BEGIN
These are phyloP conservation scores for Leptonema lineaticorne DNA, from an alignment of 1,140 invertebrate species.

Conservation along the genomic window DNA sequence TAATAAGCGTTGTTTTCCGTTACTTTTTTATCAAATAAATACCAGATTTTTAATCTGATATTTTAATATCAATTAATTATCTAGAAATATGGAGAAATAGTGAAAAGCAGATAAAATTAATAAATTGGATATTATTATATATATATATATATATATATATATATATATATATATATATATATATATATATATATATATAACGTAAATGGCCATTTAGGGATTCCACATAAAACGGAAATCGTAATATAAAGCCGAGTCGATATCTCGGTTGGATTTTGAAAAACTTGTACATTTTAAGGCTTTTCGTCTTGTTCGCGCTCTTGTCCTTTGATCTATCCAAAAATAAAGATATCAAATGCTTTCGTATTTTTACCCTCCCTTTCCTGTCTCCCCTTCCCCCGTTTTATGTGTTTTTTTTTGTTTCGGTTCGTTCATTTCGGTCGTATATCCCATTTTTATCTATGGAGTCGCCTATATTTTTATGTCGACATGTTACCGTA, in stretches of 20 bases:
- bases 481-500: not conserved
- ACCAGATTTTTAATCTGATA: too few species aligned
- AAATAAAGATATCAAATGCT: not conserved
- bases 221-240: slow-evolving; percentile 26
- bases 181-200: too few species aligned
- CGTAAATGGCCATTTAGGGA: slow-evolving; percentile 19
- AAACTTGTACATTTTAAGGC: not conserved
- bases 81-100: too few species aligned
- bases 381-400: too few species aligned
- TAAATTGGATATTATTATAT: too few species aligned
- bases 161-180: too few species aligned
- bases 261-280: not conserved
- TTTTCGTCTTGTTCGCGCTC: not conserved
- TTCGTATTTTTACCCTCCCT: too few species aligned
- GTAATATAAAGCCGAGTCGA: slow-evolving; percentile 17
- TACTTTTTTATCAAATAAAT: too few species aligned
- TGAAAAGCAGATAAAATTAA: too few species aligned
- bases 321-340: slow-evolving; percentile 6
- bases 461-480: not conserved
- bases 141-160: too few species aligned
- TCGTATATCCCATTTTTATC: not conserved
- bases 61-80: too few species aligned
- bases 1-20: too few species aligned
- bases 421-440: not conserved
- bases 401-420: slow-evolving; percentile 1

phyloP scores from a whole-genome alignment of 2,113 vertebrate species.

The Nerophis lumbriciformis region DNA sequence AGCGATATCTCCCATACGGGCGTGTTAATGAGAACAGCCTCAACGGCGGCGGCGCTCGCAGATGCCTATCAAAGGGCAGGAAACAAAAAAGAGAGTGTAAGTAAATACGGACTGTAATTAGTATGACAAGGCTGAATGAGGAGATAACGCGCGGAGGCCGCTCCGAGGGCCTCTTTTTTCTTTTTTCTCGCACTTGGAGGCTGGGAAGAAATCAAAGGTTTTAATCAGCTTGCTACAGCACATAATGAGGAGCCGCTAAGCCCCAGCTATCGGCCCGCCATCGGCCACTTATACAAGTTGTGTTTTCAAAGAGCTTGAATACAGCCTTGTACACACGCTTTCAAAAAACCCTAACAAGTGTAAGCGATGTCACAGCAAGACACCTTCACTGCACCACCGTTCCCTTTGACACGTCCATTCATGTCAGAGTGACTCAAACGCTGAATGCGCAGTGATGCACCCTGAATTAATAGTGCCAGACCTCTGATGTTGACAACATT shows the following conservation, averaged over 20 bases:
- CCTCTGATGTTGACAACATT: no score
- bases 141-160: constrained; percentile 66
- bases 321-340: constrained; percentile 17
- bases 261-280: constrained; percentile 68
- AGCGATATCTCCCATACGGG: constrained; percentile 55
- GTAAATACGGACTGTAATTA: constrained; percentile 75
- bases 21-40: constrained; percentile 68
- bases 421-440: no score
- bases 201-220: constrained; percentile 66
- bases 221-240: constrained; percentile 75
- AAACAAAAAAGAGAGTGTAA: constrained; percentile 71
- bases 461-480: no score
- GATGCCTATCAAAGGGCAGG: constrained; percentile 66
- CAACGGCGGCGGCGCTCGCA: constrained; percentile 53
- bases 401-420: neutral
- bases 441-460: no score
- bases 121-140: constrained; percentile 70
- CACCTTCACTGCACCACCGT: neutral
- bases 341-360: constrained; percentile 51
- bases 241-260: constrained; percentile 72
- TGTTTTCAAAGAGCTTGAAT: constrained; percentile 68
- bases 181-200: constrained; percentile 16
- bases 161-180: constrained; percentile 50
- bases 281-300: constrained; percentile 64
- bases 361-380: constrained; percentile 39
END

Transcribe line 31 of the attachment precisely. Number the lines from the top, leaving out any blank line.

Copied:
- bases 141-160: constrained; percentile 66